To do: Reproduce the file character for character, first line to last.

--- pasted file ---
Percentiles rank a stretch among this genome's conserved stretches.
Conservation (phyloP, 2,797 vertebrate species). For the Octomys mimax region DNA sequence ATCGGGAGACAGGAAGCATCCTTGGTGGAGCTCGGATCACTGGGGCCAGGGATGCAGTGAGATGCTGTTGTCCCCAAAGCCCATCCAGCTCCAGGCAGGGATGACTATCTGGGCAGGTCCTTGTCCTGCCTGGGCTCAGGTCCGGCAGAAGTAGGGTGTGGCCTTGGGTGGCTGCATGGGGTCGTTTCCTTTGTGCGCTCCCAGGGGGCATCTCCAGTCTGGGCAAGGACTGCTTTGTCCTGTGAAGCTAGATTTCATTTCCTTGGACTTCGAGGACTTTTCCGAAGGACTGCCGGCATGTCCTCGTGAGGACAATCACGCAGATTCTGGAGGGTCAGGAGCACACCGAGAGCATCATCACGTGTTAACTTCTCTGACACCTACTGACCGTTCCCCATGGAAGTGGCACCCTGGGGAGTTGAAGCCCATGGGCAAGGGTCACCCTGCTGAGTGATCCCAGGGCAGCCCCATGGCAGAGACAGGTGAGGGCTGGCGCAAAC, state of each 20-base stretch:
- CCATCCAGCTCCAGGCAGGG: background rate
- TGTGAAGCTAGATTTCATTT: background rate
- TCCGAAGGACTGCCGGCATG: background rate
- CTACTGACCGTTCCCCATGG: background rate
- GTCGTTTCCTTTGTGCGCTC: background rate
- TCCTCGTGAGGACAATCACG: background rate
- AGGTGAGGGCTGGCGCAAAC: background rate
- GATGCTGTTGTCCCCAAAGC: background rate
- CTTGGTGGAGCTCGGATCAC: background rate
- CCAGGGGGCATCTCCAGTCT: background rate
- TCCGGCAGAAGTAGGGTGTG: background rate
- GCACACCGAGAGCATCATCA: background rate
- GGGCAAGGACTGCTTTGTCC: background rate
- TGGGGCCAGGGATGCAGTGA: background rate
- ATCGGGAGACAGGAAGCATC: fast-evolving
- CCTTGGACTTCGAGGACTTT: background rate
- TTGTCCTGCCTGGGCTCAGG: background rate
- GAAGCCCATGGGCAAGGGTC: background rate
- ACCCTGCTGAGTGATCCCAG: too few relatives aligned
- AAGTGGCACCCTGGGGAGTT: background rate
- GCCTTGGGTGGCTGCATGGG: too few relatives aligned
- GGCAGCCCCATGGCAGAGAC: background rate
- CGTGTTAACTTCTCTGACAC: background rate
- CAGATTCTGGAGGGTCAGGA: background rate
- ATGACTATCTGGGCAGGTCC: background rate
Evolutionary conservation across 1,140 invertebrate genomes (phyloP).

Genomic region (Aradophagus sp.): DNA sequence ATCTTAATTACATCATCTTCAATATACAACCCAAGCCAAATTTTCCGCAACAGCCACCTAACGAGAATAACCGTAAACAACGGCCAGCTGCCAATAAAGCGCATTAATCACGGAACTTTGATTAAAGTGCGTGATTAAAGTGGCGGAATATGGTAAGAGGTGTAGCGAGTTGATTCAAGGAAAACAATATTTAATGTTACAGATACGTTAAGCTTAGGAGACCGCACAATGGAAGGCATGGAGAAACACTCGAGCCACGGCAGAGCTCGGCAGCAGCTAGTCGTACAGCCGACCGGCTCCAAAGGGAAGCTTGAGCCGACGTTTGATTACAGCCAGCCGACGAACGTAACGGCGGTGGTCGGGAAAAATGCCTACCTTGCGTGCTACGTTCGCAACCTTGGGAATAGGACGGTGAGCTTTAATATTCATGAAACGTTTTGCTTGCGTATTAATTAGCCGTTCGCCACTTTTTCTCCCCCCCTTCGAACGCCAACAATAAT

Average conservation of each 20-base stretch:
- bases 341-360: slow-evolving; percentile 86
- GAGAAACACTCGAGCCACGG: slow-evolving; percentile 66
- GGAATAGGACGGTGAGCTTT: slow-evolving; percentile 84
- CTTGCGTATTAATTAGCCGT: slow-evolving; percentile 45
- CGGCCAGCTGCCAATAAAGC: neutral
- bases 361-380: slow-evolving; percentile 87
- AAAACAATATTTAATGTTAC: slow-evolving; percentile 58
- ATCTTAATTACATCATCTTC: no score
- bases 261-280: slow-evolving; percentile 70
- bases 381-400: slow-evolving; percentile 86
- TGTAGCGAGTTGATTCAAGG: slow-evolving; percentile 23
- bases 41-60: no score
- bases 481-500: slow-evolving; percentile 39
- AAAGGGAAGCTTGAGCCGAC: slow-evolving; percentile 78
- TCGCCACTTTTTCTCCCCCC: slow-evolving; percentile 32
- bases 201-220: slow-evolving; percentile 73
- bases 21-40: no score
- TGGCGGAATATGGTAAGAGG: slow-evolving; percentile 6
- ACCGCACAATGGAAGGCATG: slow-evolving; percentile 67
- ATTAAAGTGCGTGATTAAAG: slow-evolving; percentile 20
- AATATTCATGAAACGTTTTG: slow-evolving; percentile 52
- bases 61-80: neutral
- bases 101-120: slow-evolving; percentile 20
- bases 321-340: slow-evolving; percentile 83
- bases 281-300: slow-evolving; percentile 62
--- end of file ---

Percentiles rank a stretch among this genome's conserved stretches.
Conservation (phyloP, 2,797 vertebrate species). For the Octomys mimax region DNA sequence ATCGGGAGACAGGAAGCATCCTTGGTGGAGCTCGGATCACTGGGGCCAGGGATGCAGTGAGATGCTGTTGTCCCCAAAGCCCATCCAGCTCCAGGCAGGGATGACTATCTGGGCAGGTCCTTGTCCTGCCTGGGCTCAGGTCCGGCAGAAGTAGGGTGTGGCCTTGGGTGGCTGCATGGGGTCGTTTCCTTTGTGCGCTCCCAGGGGGCATCTCCAGTCTGGGCAAGGACTGCTTTGTCCTGTGAAGCTAGATTTCATTTCCTTGGACTTCGAGGACTTTTCCGAAGGACTGCCGGCATGTCCTCGTGAGGACAATCACGCAGATTCTGGAGGGTCAGGAGCACACCGAGAGCATCATCACGTGTTAACTTCTCTGACACCTACTGACCGTTCCCCATGGAAGTGGCACCCTGGGGAGTTGAAGCCCATGGGCAAGGGTCACCCTGCTGAGTGATCCCAGGGCAGCCCCATGGCAGAGACAGGTGAGGGCTGGCGCAAAC, state of each 20-base stretch:
- CCATCCAGCTCCAGGCAGGG: background rate
- TGTGAAGCTAGATTTCATTT: background rate
- TCCGAAGGACTGCCGGCATG: background rate
- CTACTGACCGTTCCCCATGG: background rate
- GTCGTTTCCTTTGTGCGCTC: background rate
- TCCTCGTGAGGACAATCACG: background rate
- AGGTGAGGGCTGGCGCAAAC: background rate
- GATGCTGTTGTCCCCAAAGC: background rate
- CTTGGTGGAGCTCGGATCAC: background rate
- CCAGGGGGCATCTCCAGTCT: background rate
- TCCGGCAGAAGTAGGGTGTG: background rate
- GCACACCGAGAGCATCATCA: background rate
- GGGCAAGGACTGCTTTGTCC: background rate
- TGGGGCCAGGGATGCAGTGA: background rate
- ATCGGGAGACAGGAAGCATC: fast-evolving
- CCTTGGACTTCGAGGACTTT: background rate
- TTGTCCTGCCTGGGCTCAGG: background rate
- GAAGCCCATGGGCAAGGGTC: background rate
- ACCCTGCTGAGTGATCCCAG: too few relatives aligned
- AAGTGGCACCCTGGGGAGTT: background rate
- GCCTTGGGTGGCTGCATGGG: too few relatives aligned
- GGCAGCCCCATGGCAGAGAC: background rate
- CGTGTTAACTTCTCTGACAC: background rate
- CAGATTCTGGAGGGTCAGGA: background rate
- ATGACTATCTGGGCAGGTCC: background rate
Evolutionary conservation across 1,140 invertebrate genomes (phyloP).

Genomic region (Aradophagus sp.): DNA sequence ATCTTAATTACATCATCTTCAATATACAACCCAAGCCAAATTTTCCGCAACAGCCACCTAACGAGAATAACCGTAAACAACGGCCAGCTGCCAATAAAGCGCATTAATCACGGAACTTTGATTAAAGTGCGTGATTAAAGTGGCGGAATATGGTAAGAGGTGTAGCGAGTTGATTCAAGGAAAACAATATTTAATGTTACAGATACGTTAAGCTTAGGAGACCGCACAATGGAAGGCATGGAGAAACACTCGAGCCACGGCAGAGCTCGGCAGCAGCTAGTCGTACAGCCGACCGGCTCCAAAGGGAAGCTTGAGCCGACGTTTGATTACAGCCAGCCGACGAACGTAACGGCGGTGGTCGGGAAAAATGCCTACCTTGCGTGCTACGTTCGCAACCTTGGGAATAGGACGGTGAGCTTTAATATTCATGAAACGTTTTGCTTGCGTATTAATTAGCCGTTCGCCACTTTTTCTCCCCCCCTTCGAACGCCAACAATAAT

Average conservation of each 20-base stretch:
- bases 341-360: slow-evolving; percentile 86
- GAGAAACACTCGAGCCACGG: slow-evolving; percentile 66
- GGAATAGGACGGTGAGCTTT: slow-evolving; percentile 84
- CTTGCGTATTAATTAGCCGT: slow-evolving; percentile 45
- CGGCCAGCTGCCAATAAAGC: neutral
- bases 361-380: slow-evolving; percentile 87
- AAAACAATATTTAATGTTAC: slow-evolving; percentile 58
- ATCTTAATTACATCATCTTC: no score
- bases 261-280: slow-evolving; percentile 70
- bases 381-400: slow-evolving; percentile 86
- TGTAGCGAGTTGATTCAAGG: slow-evolving; percentile 23
- bases 41-60: no score
- bases 481-500: slow-evolving; percentile 39
- AAAGGGAAGCTTGAGCCGAC: slow-evolving; percentile 78
- TCGCCACTTTTTCTCCCCCC: slow-evolving; percentile 32
- bases 201-220: slow-evolving; percentile 73
- bases 21-40: no score
- TGGCGGAATATGGTAAGAGG: slow-evolving; percentile 6
- ACCGCACAATGGAAGGCATG: slow-evolving; percentile 67
- ATTAAAGTGCGTGATTAAAG: slow-evolving; percentile 20
- AATATTCATGAAACGTTTTG: slow-evolving; percentile 52
- bases 61-80: neutral
- bases 101-120: slow-evolving; percentile 20
- bases 321-340: slow-evolving; percentile 83
- bases 281-300: slow-evolving; percentile 62